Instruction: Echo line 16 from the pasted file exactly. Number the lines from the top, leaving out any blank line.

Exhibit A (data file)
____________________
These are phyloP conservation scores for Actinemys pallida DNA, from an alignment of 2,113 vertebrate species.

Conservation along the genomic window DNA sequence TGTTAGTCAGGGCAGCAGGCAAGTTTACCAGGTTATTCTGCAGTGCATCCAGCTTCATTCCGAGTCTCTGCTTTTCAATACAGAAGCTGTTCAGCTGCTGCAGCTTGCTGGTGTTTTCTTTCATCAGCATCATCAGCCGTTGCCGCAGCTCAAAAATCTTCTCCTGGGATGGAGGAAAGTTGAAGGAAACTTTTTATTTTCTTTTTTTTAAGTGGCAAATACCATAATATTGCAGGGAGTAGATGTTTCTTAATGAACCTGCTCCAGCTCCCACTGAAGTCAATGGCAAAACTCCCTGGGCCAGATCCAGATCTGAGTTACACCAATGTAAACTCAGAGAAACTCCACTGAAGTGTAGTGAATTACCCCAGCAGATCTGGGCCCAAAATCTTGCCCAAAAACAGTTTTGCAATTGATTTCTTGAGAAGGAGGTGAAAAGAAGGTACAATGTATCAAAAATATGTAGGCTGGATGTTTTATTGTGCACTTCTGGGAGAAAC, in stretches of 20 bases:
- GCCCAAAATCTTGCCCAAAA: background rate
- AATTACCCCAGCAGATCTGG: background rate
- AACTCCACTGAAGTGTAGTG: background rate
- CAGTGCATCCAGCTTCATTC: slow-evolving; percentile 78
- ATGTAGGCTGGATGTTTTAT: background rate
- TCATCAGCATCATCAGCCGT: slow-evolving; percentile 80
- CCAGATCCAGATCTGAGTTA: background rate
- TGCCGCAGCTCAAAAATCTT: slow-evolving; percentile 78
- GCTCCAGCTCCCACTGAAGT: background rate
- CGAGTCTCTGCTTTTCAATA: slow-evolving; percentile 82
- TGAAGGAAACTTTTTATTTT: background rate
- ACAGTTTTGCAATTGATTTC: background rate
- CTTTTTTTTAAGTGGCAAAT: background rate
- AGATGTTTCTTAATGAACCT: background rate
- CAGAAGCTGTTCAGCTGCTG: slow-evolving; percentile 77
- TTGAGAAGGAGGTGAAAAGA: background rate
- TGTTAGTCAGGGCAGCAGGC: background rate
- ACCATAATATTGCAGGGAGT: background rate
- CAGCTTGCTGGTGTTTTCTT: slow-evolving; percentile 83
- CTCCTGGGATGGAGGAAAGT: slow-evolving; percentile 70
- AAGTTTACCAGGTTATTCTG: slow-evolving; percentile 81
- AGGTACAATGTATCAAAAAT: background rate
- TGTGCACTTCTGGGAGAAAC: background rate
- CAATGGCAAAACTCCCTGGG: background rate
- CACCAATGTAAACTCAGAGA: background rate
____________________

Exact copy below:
- AGATGTTTCTTAATGAACCT: background rate